Children's Health and Wellness

What Do You Know About Water Safety?

Hundreds of people drown each year in the U.S., including those who die in boating accidents and in swimming pools. Summertime is a prime time for water-related injuries. Learn more about water safety by taking this quiz, based on information from the American Red Cross (ARC) and other safety groups.

1. Alcohol is rarely involved in drowning deaths related to boating mishaps.You didn't answer this question.You answered The correct answer is Alcohol use is blamed in up to half of all drowning deaths tied to boating accidents. Alcohol affects your judgment, balance, and coordination, the CDC says. You shouldn't operate a boat if you have been drinking. If you fall overboard when drinking, you may not be able to swim to safety or call for help. All 50 states have laws against drinking while boating.A. TrueB. False2. If you don't have a life jacket to fit your child, inflatable "water wings" will work as a substitute.You didn't answer this question.You answered The correct answer is Children should wear life jackets when they are on boats or near bodies of water. Life jackets should fit securely; they should not be loose. Water wings and other inflatable water toys are not substitutes for life jackets. Life jackets come in three main types; choose one that is appropriate for your water sport. Choose a life jacket that is approved by the U.S. Coast Guard.A. TrueB. False3. Before heading out in your boat, tell someone how long you intend to be away.You didn't answer this question.You answered The correct answer is You should also leave information on who is with you. Be sure to check over your boat before starting out. Check any equipment, the engine and your fuel supply. Don't start the engine before checking for gasoline fumes in and around the engine area. Know the weather forecast and keep an eye out for sudden changes that may mean a storm is brewing.A. TrueB. False4. At a home pool, you can leave children unattended if it's for less than 5 minutes.You didn't answer this question.You answered The correct answer is Children should never be left unattended around water. Most children who drown in pools had been out of sight for 5 minutes or less, the CDC says. If you need to leave to answer a phone or the door, you must have another adult available to watch the children, or you must take the children away from the pool area. A better idea is to keep a portable phone or cell phone near the pool; having a phone nearby also allows you to call 911 in an emergency. Home pools should be fenced with a locked gate; fences should have vertical bars to prevent children from climbing over them.A. TrueB. False5. Children who are in trouble in the water often make no noise.You didn't answer this question.You answered The correct answer is Young children usually don't splash or make noise when they find themselves in trouble in the water. They can drown without making a sound, the Consumer Product Safety Commission says.A. TrueB. False6. When swimming at a lake or pond, if the water is clear, then it's deep enough to dive in.You didn't answer this question.You answered The correct answer is Water clarity has nothing to do with depth. You should always check the depth of the water to see if it is adequate for diving, the ARC says. Jumping in feet first is much safer than diving. Keep in mind that murky water may hide underwater objects and plants, as well as unexpected drop-offs.A. TrueB. False7. It's safe to play in the water in a drainage ditch as long as there is no threat of rain.You didn't answer this question.You answered The correct answer is The ARC advises avoiding drainage ditches and arroyos, both of which carry water run-off. After a rain, ditches and arroyos can quickly fill with water, overpowering even a strong swimmer. It's possible for rain to fall upstream, affecting the drainage ditch, even if it's not raining where you are.A. TrueB. False8. If you get caught in an ocean current, you should swim across it rather than against it to escape.You didn't answer this question.You answered The correct answer is Swim parallel to the shore until you are free of the outgoing current (also called a rip tide). Swimming directly against the current will tire even the best of swimmers. When swimming in the ocean, you should stay within designated swimming areas. Stay away from piers and pilings when in the water. As you swim out from shore, make sure you have enough stamina to return. Pay attention to any warnings posted about water or beach conditions.A. TrueB. False9. When using a jet ski, you should travel with at least one other person.You didn't answer this question.You answered The correct answer is Jet skis and other personal water craft should always travel in groups of two or three in case of an emergency. Always wear a life jacket when using a jet ski. Keep an eye out for swimmers and other boats. Travel at a slow speed when near the shore, swimming areas or docks.A. TrueB. False10. You should avoid going tubing or rafting on a river after a heavy rain.You didn't answer this question.You answered The correct answer is Heavy rains can make certain waterways dangerous, with swift currents. Always wear a life jacket when tubing or rafting and keep an eye on the weather. Get out of the water if a storm is threatening.A. TrueB. FalseYour score was:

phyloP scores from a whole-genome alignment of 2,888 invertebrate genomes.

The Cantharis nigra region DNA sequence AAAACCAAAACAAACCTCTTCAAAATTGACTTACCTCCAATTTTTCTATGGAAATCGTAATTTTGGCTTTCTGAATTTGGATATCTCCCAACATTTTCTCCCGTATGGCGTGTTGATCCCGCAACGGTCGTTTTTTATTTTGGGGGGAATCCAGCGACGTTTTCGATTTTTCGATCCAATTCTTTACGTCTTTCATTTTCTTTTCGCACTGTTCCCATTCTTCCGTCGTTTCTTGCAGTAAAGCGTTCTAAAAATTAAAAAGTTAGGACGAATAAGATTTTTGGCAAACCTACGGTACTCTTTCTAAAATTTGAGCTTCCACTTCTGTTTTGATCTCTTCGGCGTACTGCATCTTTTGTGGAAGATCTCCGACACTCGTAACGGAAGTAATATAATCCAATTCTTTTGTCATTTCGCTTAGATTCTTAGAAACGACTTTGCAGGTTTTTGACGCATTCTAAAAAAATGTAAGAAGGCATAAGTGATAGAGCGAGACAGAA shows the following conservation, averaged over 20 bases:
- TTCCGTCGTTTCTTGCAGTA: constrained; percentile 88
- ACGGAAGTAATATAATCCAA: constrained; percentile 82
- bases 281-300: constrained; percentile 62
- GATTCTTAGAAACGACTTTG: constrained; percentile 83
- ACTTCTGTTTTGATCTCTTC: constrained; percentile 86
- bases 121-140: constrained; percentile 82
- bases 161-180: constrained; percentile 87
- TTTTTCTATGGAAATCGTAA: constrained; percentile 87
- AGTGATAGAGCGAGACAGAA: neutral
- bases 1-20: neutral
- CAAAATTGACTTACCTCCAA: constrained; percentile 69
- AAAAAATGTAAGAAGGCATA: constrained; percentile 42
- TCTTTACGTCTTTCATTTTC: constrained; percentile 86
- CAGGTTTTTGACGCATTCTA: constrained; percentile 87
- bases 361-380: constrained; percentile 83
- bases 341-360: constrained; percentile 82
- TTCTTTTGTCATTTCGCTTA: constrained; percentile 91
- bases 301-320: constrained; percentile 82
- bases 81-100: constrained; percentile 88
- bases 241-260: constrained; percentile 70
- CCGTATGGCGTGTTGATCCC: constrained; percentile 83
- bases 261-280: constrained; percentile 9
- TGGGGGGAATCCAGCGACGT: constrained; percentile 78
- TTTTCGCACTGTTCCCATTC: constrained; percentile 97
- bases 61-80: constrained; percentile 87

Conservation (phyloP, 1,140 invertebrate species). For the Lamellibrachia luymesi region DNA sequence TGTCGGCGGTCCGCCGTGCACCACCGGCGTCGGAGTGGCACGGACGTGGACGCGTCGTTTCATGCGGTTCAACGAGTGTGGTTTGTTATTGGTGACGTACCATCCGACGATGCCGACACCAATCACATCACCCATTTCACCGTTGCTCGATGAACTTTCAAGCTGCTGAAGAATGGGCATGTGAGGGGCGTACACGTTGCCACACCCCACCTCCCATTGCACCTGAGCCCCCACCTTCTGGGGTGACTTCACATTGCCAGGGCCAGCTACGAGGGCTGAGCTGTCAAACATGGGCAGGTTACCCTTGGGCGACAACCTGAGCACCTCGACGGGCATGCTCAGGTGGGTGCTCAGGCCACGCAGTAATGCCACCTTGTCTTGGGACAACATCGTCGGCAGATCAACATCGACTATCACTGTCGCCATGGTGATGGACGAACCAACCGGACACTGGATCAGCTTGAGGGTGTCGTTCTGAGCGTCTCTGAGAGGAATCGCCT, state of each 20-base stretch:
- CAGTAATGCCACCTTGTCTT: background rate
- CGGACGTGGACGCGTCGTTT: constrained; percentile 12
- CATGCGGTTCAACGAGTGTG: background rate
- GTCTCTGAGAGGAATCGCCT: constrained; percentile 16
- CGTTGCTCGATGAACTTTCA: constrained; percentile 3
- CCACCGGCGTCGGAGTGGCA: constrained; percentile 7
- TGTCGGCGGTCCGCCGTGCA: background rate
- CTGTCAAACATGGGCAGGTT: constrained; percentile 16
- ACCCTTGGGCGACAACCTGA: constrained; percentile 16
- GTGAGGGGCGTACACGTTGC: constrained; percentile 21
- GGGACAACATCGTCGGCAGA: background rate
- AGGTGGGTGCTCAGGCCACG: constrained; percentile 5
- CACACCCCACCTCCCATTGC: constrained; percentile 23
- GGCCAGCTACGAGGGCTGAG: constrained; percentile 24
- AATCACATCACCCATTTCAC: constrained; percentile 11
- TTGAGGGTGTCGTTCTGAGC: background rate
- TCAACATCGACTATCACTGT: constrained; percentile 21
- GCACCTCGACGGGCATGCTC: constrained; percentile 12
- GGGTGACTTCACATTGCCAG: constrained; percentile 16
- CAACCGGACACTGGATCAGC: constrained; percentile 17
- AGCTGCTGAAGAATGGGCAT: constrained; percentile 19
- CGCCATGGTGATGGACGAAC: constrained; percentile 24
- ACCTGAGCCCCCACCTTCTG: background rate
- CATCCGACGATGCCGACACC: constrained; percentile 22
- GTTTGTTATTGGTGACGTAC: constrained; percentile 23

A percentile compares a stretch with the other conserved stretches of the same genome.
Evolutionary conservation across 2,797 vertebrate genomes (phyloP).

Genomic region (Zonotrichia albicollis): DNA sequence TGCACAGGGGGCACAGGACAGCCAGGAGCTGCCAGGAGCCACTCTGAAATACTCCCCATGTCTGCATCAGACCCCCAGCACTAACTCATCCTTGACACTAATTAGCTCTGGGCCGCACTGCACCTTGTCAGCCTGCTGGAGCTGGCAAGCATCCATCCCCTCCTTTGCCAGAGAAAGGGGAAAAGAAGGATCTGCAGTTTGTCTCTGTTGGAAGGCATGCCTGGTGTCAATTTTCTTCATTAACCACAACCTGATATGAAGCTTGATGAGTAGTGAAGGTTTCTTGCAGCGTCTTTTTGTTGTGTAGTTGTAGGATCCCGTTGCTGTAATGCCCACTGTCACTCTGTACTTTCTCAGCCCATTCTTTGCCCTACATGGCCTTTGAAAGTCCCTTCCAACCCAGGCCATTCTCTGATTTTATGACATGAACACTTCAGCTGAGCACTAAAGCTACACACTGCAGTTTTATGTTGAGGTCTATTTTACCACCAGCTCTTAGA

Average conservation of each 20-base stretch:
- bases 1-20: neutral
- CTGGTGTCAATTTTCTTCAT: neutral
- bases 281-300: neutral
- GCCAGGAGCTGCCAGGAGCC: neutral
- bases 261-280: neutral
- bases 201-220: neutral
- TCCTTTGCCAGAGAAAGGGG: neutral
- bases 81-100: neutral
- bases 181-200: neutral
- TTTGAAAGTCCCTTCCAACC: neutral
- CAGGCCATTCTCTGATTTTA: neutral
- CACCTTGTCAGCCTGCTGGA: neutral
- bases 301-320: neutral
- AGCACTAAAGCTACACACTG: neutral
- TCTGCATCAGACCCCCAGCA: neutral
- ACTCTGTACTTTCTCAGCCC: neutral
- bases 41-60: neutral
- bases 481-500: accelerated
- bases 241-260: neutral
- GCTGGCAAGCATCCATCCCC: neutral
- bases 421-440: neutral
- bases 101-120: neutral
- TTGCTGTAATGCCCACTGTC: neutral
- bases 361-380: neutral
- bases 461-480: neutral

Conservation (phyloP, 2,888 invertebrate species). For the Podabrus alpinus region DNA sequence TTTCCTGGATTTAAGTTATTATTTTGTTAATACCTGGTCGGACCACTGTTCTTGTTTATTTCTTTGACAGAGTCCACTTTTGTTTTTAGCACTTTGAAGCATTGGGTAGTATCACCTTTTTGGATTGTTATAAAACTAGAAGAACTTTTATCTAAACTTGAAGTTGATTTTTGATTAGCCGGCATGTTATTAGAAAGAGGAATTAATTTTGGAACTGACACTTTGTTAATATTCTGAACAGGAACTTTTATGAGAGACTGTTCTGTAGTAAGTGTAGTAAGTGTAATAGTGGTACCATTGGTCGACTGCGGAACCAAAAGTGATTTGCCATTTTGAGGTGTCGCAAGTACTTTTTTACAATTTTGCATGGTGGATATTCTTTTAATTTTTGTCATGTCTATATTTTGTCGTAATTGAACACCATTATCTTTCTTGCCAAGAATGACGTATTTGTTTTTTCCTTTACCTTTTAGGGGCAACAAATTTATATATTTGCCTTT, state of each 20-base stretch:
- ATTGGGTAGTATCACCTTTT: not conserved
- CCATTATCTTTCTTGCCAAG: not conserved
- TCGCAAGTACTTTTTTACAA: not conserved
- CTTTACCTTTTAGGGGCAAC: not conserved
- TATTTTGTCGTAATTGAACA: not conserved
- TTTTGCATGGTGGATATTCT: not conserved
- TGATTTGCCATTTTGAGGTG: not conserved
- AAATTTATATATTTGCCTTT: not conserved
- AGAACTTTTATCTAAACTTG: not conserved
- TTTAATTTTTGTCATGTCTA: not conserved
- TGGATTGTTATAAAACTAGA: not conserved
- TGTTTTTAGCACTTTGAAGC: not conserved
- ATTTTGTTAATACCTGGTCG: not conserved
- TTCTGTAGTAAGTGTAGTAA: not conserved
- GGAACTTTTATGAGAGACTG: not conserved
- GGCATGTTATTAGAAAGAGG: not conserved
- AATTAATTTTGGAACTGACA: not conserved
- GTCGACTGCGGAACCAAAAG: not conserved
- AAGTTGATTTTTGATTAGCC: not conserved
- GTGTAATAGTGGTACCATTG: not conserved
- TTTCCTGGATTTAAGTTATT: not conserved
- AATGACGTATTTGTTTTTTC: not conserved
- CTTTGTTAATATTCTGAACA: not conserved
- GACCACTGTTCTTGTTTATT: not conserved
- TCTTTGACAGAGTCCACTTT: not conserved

Online Source: American Academy of Pediatrics. Sun and Water Safety Tipshttp://www.aap.org/en-us/about-the-aap/aap-press-room/news-features-and-safety-tips/pages/Sun-and-Water-Safety-Tips.aspx
Online Source: Centers for Disease Control and Prevention. Stay Safe While Boatinghttp://www.cdc.gov/features/boatingsafety/
Author: Sinovic, Dianna
Online Editor: Metzger, Geri
Online Medical Reviewer: newMentor board-certified, academically affiliated clinician
Date Last Reviewed: 5/5/2013